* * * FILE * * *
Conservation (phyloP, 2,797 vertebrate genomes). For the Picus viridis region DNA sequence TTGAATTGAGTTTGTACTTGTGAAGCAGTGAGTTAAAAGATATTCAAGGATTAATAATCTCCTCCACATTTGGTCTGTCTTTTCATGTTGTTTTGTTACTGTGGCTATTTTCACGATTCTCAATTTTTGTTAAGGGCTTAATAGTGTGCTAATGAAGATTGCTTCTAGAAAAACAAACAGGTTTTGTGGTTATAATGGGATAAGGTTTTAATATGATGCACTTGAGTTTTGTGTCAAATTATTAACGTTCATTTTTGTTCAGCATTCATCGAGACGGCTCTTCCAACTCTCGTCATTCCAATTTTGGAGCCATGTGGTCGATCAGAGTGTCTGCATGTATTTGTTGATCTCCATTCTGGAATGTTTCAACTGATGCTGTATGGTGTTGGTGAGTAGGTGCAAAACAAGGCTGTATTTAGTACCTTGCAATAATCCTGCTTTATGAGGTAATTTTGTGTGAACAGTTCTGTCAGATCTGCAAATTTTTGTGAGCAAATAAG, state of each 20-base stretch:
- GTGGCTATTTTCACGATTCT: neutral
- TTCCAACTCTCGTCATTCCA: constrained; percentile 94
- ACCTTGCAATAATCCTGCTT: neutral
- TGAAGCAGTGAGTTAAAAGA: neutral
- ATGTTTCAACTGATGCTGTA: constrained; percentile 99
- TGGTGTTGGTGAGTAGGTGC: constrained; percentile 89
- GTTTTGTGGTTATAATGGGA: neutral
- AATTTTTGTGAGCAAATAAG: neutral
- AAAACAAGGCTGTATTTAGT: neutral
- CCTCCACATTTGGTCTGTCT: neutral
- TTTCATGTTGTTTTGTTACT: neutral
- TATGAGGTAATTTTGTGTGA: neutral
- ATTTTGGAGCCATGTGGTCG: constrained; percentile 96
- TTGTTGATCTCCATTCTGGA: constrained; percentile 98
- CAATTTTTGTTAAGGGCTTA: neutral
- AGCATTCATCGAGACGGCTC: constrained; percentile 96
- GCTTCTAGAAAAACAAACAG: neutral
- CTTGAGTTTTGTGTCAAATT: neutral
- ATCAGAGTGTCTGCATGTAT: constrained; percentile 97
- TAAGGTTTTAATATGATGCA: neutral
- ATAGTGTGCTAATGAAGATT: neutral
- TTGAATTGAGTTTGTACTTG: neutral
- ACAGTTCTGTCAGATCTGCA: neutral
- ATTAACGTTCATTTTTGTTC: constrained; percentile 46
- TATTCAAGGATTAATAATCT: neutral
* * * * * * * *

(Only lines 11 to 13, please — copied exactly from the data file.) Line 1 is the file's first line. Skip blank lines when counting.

- CCTCCACATTTGGTCTGTCT: neutral
- TTTCATGTTGTTTTGTTACT: neutral
- TATGAGGTAATTTTGTGTGA: neutral